Help Desk

Help Desk: With Intent

Help Desk is an arts-advice column that demystifies practices for artists, writers, curators, collectors, patrons, and the general public. Submit your questions anonymously here. All submissions become the property of Daily Serving. Help Desk is co-sponsored by

Your counselor, hard at work.

How important is it to consider the intent of an artist when viewing his or her work?

Your position on this matter depends on how you feel about the artist’s desire for a particular expression versus your own powers of interpretation. On one hand, we might wish to honor—or at least consider—the stated intentions of the artist when viewing the work, even if only to see how it matches up against our own perception. On the other hand, “Works of the imagination are sites of interpretation,” claims artist David Robbins in his book Concrete Comedy. “Indeed they are made in order to be interpreted; art is not simply a matter of ‘appreciation,’ of ‘understanding the artist’s intentions.’ If we accept that the spectator completes the work, then it follows that the audience for imaginative works may interpret them with the same freedom and intensity that informed their creation. Nothing can and should prevent us from offering imaginative interpretations of works of the imagination, since every individual’s relation to their own imagination is sacred—more sacred, even, then is respecting an artist’s intentions. The idea that certain interpretations must be cordoned off and others reinforced without challenge…is a position finally impossible to defend. To do so is to violate an essential principle of human history.”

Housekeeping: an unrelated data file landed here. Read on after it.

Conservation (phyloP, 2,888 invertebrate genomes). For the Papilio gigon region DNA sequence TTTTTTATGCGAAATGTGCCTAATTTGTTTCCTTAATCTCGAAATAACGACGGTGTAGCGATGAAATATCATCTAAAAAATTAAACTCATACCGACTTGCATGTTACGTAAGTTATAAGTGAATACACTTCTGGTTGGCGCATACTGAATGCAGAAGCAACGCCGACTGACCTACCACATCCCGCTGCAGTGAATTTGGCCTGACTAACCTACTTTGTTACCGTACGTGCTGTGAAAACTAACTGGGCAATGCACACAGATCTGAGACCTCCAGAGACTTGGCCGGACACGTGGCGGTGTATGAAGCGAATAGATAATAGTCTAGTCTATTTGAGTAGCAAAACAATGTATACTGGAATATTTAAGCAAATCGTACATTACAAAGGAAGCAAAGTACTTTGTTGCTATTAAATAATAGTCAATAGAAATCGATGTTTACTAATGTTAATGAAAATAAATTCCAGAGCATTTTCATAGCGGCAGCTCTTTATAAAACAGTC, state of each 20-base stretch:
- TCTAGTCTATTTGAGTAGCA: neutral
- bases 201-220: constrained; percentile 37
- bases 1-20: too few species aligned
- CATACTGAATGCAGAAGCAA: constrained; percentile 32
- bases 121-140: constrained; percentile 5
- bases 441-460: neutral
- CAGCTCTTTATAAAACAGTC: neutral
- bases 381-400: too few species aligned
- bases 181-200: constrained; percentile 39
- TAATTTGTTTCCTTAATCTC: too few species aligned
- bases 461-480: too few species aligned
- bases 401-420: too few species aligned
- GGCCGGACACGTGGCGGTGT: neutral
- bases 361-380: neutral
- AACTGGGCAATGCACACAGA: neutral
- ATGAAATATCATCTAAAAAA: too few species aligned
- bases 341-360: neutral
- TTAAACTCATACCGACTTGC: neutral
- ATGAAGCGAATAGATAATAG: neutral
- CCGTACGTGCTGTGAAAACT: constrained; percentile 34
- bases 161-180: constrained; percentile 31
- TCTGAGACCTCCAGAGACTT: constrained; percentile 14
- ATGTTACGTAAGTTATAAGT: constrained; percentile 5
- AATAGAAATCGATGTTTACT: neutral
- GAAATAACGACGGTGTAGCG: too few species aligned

Sometimes I think a former professor had the last word on pointing out the limits of artistic intent when he asked, “Given how very little most people really know about themselves, why should we trust their stated intentions?”

Chris Burden, Shoot, 1971. Documentation of performance.

Do you think that tattooing/tattoo derived imagery (drawings, flash, etc) is a valid form of contemporary art? Would you view it as a fine art, an occupation, or a mixture of both? Do you think a hierarchy of importance should be in place when talking about contemporary art and its applications?

This is not exactly my area of expertise, but thankfully I found just the person to answer your query: Dan Gilsdorf, who has been tattooing professionally for 20 years, agreed to guest-write the opinions below. He also has a professional career in the fine arts, and so was uniquely qualified to opine on both tattooing and contemporary art.